Netflix, Crunchyroll, and other streaming services may be convenient, but there’s something about having a physical copy that I love. I’m a collector at heart (…some may say hoarder) and I like being able to hold the stuff I own. I’m aware that that completely contradicts me gushing over my Kindle earlier, but the only time I watch TV and movies is at home so there’s less need to digitise everything.
That’s not to say I don’t stream online too, but some things just aren’t available on the sites I use. I’d have to subscribe to several things at once and even then, there’s no guarantee that they’ll have the series I want so DVDs are a pretty safe bet. I usually have a mix of Disney movies, British TV shows, and anime, but the specific contents of my DVD sleeves change every time I go home for Christmas. I’m looking forward to having Marvel and Ghibli movie nights at some point soon, because I brought those back last time.
5.) Camera & Photo album
Ever since I got my camera a year ago, it’s been like my first born child. At around 350 to 400 pounds ($425–485), it’s not the most expensive one in the world, but it’s also a big step up from the cheaper point-and-shoot that I had before. It was a big decision to make that step, and one that I put off making until the battery hatch was literally hanging off my old camera. It’s been so worth it though, and I took a lot of photos that I was proud of in the last 12 months.
I was proud enough that I wanted to print some on photo paper, so I asked for a proper photo album as a Christmas present. Unfortunately I procrastinated too long, and now my original files are potentially gone for good, I might have to start from scratch. Regardless of whether my pictures can be recovered or not, more photography days should happen this year, that’s for sure. When I can leave my house again, that is.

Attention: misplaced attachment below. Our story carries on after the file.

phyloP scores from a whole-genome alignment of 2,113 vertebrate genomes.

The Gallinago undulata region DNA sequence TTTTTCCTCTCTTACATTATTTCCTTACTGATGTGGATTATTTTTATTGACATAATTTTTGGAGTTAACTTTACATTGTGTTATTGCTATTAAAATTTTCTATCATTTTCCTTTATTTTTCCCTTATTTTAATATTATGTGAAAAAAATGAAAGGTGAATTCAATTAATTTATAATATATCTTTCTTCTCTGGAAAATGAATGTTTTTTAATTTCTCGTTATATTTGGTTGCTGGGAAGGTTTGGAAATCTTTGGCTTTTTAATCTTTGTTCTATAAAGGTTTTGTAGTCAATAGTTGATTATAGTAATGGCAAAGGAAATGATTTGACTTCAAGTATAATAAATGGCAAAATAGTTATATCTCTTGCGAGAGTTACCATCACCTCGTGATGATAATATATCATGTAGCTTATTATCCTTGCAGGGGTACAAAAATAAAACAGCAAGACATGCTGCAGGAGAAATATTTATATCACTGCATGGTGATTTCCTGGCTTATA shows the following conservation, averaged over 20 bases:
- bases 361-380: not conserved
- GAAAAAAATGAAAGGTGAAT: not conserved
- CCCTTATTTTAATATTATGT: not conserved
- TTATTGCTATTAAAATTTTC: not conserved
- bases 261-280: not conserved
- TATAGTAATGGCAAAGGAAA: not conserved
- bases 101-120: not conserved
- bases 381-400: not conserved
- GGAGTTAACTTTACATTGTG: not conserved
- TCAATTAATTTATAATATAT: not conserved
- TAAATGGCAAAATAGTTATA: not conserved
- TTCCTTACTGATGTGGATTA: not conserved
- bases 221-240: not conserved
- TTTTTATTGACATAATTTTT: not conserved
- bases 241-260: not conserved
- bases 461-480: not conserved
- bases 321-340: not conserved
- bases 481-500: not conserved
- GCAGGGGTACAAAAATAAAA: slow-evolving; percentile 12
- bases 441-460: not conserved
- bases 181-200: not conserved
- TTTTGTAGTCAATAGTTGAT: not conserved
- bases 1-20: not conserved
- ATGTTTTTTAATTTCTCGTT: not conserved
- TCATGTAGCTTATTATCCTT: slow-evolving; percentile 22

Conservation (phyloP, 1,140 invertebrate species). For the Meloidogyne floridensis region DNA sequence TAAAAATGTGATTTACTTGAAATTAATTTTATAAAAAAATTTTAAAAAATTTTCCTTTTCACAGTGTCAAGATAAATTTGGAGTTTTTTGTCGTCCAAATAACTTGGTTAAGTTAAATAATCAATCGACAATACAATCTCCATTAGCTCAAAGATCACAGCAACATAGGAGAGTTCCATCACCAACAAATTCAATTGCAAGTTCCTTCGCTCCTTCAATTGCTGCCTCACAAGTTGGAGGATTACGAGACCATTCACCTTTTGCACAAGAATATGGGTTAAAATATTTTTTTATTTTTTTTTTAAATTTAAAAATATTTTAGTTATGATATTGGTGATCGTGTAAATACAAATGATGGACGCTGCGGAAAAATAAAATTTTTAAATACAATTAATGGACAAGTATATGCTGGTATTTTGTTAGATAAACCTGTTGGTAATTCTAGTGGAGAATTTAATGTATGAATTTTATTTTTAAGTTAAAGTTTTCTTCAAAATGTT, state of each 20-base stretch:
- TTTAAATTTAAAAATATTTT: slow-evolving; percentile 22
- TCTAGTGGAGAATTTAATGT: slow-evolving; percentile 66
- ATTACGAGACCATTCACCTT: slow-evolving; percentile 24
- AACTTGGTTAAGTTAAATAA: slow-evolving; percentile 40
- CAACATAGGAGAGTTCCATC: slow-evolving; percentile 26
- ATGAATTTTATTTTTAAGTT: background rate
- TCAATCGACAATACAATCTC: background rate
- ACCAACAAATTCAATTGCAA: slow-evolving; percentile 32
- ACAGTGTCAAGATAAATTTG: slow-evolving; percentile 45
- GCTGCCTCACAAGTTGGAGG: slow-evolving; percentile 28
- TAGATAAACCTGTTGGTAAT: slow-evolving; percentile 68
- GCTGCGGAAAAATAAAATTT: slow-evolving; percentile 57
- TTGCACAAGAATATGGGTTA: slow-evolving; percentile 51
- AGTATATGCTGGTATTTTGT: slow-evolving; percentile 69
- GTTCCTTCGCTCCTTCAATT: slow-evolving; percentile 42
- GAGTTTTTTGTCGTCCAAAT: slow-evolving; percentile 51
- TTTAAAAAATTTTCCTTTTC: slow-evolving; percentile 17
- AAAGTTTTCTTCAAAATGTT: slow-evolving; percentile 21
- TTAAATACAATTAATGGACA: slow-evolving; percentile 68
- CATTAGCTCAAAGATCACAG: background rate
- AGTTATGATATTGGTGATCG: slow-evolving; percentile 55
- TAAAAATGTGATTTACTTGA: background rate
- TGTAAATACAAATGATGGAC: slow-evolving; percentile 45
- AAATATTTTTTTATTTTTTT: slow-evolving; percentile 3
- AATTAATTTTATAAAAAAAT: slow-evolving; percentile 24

6.) Tea crate
You know you have a tea problem when you have a whole basket of it. There are black teas, green teas, fruit teas, and herbal teas… teas for sleeping and teas for waking up
My current favourite is the Yogi Tea Chai Rooibos: a caffeine free spiced tea that tastes really good with a dash of plant-based milk and a teaspoon of my ethically-sourced honey. Combining that with a relaxing jazz playlist and a good book – it’s the perfect way to end the day.
Admittedly there is some coffee and hot chocolate stuff in my basket too, but considering how the majority of it is tea, I’d better get drinking! (If anyone is interested in which teas I have, drop a comment down below and I might end up writing a post about it…)